Encrypted VNC Connections with Stunnel

To implement encrypted communication between Eggplant Functional and a system under test (SUT), we recommend using stunnel from www.stunnel.org. Stunnel creates a Secure Socket Layer (SSL) encryption wrapper for the VNC connections that is transparent to both the client and server.

Stunnel has binary installers or stand alone executables for Windows and has a text configuration file. For Linux, Unix, or Mac platforms, you can build from source although you may prefer to use SSH tunneling (see Tunneling Using SSH, below).

Stunnel is free software released under the GNU GPL2 so there are no commercial restrictions for usage although there can be restrictions on the security algorithms for certain regions. See the stunnel license page for details.

Stunnel Operation

The VNC connection is configured so that instead of creating a direct unencrypted connection between the client and server, the client connects to a local stunnel instance. This stunnel then creates an encrypted connection to stunnel running on the system under test. The VNC connection is then tunneled through the encrypted connection and results in a further local connection on the server between the server stunnel and the VNC server.

Stunnel Diagram

The client stunnel can be configured so the client can connect to multiple servers.

Step by Step: Setting up Stunnel

  1. Download the stunnel installer from www.stunnel.org
  2. Run the installer or extract the files from into a folder using a tool such as 7zip on the Eggplant Functional system. Also install or copy the stunnel files onto the SUT (or you can use a shared network folder).

    The installation folder will contain an example stunnel.conf file.

  3. Edit the stunnel.conf file on the Eggplant Functional PC and add the lines:

    [SUT1]
    client = yes
    accept = localhost:5801
    connect = MY_SUT_HOST1:5901

    Replace MY_SUT_HOST1 with your SUT host or IP address. The local port, 5801, can be any free local port. The section name, e.g. [SUT1] only needs to be unique within the file. Repeat for each SUT e.g.

    [SUT2]
    client = yes

    accept = localhost:5802
    connect = MY_SUT_HOST2:5901

  4. Edit the stunnel.conf file on each SUT to add the lines:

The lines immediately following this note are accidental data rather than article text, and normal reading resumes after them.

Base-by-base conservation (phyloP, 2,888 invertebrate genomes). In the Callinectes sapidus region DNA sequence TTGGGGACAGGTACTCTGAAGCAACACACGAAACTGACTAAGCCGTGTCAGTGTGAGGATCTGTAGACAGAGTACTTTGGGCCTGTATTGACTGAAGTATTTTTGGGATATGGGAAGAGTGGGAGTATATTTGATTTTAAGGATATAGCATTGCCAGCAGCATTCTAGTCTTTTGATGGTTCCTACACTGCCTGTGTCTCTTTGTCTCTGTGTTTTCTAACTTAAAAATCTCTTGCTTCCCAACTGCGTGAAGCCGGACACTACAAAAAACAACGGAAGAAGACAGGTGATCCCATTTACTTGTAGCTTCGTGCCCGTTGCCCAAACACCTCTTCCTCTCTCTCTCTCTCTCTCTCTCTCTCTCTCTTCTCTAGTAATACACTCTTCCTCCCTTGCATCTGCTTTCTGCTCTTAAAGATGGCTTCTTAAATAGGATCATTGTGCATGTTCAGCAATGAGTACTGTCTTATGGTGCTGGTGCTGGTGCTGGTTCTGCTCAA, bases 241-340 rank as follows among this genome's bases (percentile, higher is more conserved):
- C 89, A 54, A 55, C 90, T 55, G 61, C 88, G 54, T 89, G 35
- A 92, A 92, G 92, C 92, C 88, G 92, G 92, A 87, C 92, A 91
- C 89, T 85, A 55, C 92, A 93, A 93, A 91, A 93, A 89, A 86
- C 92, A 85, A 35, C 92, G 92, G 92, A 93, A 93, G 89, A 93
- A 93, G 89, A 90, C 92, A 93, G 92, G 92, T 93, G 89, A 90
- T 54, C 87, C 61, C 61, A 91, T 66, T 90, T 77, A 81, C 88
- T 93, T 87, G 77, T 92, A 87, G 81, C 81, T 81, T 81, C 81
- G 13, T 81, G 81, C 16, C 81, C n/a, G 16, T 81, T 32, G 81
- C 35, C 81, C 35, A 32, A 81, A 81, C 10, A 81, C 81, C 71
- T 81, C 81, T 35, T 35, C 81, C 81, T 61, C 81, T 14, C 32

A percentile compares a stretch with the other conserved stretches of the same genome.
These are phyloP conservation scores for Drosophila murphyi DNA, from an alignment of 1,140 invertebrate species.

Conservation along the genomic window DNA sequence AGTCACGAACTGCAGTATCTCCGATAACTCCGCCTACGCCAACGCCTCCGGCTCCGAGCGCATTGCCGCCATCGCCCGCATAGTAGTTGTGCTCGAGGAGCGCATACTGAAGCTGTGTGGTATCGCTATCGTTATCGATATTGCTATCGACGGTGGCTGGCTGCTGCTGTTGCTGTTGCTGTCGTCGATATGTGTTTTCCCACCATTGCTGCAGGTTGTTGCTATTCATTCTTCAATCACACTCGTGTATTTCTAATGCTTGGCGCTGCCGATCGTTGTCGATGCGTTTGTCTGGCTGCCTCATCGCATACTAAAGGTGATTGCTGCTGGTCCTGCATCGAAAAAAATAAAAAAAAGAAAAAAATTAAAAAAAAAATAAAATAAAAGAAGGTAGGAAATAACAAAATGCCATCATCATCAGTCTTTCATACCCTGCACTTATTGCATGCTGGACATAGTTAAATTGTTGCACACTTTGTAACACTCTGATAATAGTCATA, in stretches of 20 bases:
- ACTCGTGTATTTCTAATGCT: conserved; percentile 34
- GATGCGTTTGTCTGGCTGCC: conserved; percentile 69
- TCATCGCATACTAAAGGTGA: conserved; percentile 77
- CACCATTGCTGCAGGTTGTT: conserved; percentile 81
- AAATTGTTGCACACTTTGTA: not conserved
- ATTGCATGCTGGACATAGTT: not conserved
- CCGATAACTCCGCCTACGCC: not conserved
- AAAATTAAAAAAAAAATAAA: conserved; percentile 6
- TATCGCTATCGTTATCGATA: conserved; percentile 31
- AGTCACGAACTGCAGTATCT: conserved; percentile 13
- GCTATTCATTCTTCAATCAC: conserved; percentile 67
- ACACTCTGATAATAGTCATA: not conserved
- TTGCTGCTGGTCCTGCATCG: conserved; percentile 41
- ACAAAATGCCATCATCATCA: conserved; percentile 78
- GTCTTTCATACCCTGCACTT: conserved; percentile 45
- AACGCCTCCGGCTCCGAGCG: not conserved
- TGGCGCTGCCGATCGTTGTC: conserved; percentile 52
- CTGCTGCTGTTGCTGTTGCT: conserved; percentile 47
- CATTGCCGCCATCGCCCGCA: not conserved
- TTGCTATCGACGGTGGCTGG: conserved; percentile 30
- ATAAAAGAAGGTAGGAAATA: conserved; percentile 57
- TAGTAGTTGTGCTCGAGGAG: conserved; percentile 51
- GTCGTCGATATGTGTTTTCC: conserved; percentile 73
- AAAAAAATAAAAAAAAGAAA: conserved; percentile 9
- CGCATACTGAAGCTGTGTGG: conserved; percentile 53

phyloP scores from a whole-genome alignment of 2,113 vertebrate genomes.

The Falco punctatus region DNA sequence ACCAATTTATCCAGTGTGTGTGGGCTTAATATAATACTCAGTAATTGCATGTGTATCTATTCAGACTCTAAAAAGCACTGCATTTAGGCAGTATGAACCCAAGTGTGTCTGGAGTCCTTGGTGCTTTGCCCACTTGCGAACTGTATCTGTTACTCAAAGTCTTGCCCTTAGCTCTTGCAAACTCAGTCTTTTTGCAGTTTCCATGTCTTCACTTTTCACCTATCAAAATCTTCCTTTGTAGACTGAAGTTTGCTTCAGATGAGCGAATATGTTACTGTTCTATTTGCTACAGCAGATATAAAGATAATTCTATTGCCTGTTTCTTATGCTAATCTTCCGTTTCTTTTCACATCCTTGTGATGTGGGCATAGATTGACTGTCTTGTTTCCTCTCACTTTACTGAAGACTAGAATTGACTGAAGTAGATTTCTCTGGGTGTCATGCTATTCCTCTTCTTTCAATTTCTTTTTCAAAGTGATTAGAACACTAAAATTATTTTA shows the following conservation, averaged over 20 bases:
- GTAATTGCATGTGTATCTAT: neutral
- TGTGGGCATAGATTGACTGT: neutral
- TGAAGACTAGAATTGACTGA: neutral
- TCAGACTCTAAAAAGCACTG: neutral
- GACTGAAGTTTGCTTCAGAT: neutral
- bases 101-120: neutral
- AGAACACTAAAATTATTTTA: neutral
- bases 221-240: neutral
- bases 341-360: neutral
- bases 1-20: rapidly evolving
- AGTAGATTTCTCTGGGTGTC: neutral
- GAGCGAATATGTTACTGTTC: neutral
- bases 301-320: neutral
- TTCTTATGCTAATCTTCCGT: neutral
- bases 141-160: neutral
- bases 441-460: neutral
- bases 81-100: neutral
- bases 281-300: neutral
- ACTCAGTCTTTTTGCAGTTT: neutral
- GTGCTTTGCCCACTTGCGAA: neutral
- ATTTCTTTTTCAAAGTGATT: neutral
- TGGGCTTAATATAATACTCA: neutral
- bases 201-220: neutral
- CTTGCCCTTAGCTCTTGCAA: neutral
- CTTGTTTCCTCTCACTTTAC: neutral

[VNC]
    accept = 5901
    connect = 5900

    This assumes your VNC server is using the default port 5900.

  5. If running from a command window, run “tstunnel.exe” on each machine. It will automatically load the stunnel.conf in the same folder. If you have installed stunnel using the installer, there will be various startup options in the Windows Start Menu to start it as a GUI using stunnel.exe or as a service.
  6. Add Connection List entries for each SUT but pointing to the local address and port as in step 3. e.g.

    SUT1, Host=localhost Port=5801
    SUT2, Host=localhost Port=5802

The above configuration uses all the default settings for stunnel. There are numerous options for security and using your own certificates etc. See the stunnel documentation and various articles on the web.

Tunneling Using SSH

An alternate method for secure connection tunneling is to use SSH. This uses the same connection architecture as above but using SSH client and servers instead of stunnel.

SSH may be a more suitable approach when using MAC, Linux or Unix that normally includes an SSH client and server as standard.

On Windows, putty is a commonly used open source SSH client but the availability of SSH servers on Windows is more limited, particularly non-commercial options; hence stunnel being recommended for Windows.

An internet search for SSH tunneling will return numerous articles and guides.

 

This topic was last updated on October 11, 2019, at 11:18:56 AM.

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